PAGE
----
Lydia Teh said...

Is this the famous Rehman? I'm scared of the big P, not that I'd do it wilfully but in the course of research, the fear that I might've unintentionally adopted sentences or phrases from other writing lurks.

bibliobibuli said...

benny - that's classic!

rehman - there are both writers and readers who drop by here.

i don't condone plagiarism at all ... in fact i've blogged a fair bit about it in the past. but it intrigues me just where the boundaries are. with newspaper and magazine articles, perhaps it's more clear cut.

but in fiction? writers take material from all sorts of sources (often plundering the lives of others) and make something new from it

how can a fiction writer put foot notes? all you can do is list your sources. now mcewan did do that. so do most novelists nowadays.

most novels rooted in the past are going to need extensive research from written sources. it would be interesting to see how other authors have dealt with that.

desiderata said...

What is this kif if, full of care
We have no time to stand and swear?

S***, F***, H*** and all because Biblio you "reprised" this P discussion which I miss'd the first round.

Even on Brendan's alleged "crime", I was like you now sitting on the fence, returning a "hung" (50-50) verdict. I had closed by saying now that many Bloggers had writ to Mitch Albom himself, I though the horse himself should give his final verdict (But like our PM I guess he chose to maintain elegant silence unless Brendan had been contacted by Mitch's lawyer. Which of course I doubt, because Mitch too had had his fair share of committing alleged "just/unjust" breaches in his journalism career.

So I tend to agree with tj and benny -- if the original author doesn't take offence, others should jest let the matter rest. "Let It Be!"

Ooops, I forgot -- the opener was a liberty I leisurely took from WH Davies (Will his agent-trustee cometh here to say: the crocket taketh offence if I forgot to attribute?) Ooops2, I also quoted a Beatles number title -- but do I have to say this? It's worse than insulting my ER intelligence, yes/no?

PS: the host @juslo.blogspot.com had writ a series of essays on P worth a reading if you don't mind paying me a dime for his promotion. Okay, biblio, I'd cut thee in for 30. the usual M tradition! Frankly, on the last, I don;t know which ruling or oppo politikus to attribute.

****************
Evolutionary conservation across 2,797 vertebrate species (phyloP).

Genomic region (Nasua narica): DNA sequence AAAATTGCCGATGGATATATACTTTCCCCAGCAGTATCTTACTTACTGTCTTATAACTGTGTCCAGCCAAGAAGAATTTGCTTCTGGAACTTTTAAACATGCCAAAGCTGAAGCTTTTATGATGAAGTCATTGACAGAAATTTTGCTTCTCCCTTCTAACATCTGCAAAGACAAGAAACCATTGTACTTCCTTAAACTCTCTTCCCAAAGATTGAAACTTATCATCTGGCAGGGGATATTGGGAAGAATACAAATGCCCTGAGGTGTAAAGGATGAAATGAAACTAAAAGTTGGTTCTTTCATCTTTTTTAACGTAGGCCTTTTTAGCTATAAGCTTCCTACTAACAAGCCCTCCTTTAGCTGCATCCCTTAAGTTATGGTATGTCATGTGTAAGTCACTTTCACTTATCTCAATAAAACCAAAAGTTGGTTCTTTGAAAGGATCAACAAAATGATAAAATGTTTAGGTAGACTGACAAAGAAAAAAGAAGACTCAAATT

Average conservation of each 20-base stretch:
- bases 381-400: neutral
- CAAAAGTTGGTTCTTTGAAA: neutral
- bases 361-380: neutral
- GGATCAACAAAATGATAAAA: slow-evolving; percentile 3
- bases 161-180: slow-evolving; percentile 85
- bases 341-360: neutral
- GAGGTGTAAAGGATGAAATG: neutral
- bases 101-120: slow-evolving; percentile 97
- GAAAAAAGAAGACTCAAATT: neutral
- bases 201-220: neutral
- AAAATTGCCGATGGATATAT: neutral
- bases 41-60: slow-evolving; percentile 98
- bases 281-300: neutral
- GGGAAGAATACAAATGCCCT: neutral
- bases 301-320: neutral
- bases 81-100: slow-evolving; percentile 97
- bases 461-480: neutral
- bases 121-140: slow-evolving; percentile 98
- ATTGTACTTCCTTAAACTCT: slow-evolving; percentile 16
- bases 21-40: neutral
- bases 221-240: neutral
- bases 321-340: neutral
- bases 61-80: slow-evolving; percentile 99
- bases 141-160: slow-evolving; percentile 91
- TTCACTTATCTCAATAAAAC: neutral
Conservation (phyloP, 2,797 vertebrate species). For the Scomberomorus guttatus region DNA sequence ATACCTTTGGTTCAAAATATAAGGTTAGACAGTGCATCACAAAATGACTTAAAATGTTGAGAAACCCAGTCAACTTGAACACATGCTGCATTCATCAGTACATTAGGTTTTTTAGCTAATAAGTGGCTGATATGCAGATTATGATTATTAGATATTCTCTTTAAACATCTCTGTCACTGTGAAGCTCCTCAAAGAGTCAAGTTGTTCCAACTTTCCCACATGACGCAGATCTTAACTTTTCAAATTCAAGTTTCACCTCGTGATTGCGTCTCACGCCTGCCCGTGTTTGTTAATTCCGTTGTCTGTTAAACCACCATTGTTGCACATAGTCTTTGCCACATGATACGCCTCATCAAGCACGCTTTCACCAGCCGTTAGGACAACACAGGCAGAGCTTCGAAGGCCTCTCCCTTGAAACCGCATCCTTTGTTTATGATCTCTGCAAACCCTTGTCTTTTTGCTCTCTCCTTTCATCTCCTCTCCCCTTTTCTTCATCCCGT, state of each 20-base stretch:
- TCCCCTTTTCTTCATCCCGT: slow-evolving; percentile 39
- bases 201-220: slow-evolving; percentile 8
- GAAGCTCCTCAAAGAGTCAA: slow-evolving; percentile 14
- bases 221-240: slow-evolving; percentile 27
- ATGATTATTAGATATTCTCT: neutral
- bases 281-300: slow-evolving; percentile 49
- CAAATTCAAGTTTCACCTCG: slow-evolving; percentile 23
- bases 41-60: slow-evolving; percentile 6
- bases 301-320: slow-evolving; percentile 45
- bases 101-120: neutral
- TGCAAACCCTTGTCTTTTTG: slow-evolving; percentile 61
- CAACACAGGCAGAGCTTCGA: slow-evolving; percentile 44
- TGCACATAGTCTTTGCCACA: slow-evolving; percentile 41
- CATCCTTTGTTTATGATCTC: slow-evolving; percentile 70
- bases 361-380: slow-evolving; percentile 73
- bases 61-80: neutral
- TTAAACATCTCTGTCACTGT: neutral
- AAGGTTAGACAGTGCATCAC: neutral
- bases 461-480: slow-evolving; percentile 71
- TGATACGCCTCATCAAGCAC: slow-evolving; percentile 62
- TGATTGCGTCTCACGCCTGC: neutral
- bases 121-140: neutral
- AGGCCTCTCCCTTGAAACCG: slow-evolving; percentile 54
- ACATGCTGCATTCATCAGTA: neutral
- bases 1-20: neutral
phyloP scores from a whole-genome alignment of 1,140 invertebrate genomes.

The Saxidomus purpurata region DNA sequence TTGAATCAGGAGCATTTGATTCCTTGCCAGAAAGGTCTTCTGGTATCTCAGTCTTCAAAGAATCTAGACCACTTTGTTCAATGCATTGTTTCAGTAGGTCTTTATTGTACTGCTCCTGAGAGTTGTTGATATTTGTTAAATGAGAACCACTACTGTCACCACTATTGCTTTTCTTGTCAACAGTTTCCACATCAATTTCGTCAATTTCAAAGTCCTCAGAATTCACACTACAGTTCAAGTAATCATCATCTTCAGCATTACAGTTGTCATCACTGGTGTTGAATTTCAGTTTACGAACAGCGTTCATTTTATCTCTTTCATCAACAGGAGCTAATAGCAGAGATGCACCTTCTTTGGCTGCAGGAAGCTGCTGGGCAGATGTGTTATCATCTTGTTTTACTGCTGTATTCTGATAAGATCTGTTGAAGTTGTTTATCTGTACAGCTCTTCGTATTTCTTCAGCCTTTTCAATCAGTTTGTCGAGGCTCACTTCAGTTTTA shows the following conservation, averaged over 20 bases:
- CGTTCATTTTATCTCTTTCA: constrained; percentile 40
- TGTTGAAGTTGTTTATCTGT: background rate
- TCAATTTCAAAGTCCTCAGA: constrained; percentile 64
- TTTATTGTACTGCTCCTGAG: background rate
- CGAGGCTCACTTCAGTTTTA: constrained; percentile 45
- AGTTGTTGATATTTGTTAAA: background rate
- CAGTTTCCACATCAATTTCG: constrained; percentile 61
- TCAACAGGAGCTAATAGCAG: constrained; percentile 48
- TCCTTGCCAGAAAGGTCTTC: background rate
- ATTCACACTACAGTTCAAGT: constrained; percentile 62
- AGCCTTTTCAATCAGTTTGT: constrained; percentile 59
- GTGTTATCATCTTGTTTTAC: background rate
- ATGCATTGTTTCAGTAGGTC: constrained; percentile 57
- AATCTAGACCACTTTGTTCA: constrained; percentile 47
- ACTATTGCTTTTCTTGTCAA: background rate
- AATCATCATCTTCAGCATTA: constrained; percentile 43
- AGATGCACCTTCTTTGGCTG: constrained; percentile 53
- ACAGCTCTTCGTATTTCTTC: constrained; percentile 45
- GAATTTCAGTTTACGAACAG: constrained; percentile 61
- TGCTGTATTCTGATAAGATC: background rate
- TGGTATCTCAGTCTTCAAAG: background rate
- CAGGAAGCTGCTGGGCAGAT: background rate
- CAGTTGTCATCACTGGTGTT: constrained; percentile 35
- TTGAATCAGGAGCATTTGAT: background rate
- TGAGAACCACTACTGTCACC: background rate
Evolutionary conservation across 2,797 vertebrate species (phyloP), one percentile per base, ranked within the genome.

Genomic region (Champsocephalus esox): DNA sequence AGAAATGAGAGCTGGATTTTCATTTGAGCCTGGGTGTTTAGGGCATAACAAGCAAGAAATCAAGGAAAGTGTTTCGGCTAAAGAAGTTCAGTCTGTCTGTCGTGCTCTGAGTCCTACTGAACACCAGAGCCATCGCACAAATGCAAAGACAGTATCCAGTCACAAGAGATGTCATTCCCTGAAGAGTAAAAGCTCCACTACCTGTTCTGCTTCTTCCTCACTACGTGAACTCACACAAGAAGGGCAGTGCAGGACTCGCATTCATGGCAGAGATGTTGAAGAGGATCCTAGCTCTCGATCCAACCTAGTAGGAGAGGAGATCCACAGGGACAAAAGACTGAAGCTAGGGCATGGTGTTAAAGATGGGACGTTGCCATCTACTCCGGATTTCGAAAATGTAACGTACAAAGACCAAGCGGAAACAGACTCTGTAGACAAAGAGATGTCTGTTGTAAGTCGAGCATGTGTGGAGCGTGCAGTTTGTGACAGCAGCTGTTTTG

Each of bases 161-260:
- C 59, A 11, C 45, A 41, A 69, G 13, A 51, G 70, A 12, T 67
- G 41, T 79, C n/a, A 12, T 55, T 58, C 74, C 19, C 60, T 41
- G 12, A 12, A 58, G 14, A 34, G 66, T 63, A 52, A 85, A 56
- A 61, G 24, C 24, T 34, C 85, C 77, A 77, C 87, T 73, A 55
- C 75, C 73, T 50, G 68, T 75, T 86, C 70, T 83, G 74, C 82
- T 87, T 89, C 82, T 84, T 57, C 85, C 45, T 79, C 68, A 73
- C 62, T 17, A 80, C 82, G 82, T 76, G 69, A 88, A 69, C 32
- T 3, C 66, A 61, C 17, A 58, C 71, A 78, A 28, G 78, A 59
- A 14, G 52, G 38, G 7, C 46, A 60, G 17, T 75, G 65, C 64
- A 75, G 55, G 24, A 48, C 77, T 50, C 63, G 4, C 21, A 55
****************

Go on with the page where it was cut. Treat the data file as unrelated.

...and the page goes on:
Alex Tang said...

hi Sharon,

I agree with you that boundaries then to become blurred when you are writing fiction especially historical fiction. When I read historical fiction, I love to read the author's citation or bibliography of his or her sources. There, I can at least judge how accurate his or her work of fiction may be.

This is different when you are writing non-fiction. Here citations is a must.

However one must acknowledge that sometimes some memorable phrases and paragraphs got stuck in our memory during our reading and then unconsciously come out ino our writing. Is that plagiarism?

I dunno. When someone plagiarised my writing or speech, I feel good. At least someone reads my writing or speech and feel it worthy of copying.Is that abnormal? Or should I call my lawyer?

Eternal Wanderer said...

Plagiarism is rather endemic in our universities nowadays. I have yet to know any local author (besides journalists) who has plagiarised material from other authors, established or not.

Curiously, all this debate about plagiarism seemed to affect English-language based literature. Considering the deluge of Malay romance novels in the market, I wouldn't be surprised if many of the stories turned out to be rather similar in terms of words and style...unless someone here is to tell me that it's difficult to plagiarise in Malay? I know that there were a couple of plagiarism cases that happened in Taiwan before but so far, I guess English literature is more prone to being plagiarised since English is a global language.

So if you want to escape from being accused of plagiarism, write in a language that not many people will read! But that defeats the purpose of writing for the mainstream doesn't it? So the best thing any writer should do is NOT plagiarise (get it, Mr Pereira??).

A question though Bibs, is it considered plagiarism if, say, one lifts an entire paragraph from an English book and rewrite it in Malay? Will the person be considered stealing the structure of the original writer or considered a thief of ideas? This is something that often leaves me quite confused...

Chet said...

If I remember right, plagiarism occurs when a certain percentage of the work is used. And I'm not sure about just phrases, or whether it must be word-for-word.

animah said...

Eternal Wanderer,
Translating a piece without permission is a breach of copyright.

Eternal Wanderer said...

Ah ok, Animah...it becomes a copyright issue then? Thanks for clearing that little confusion up.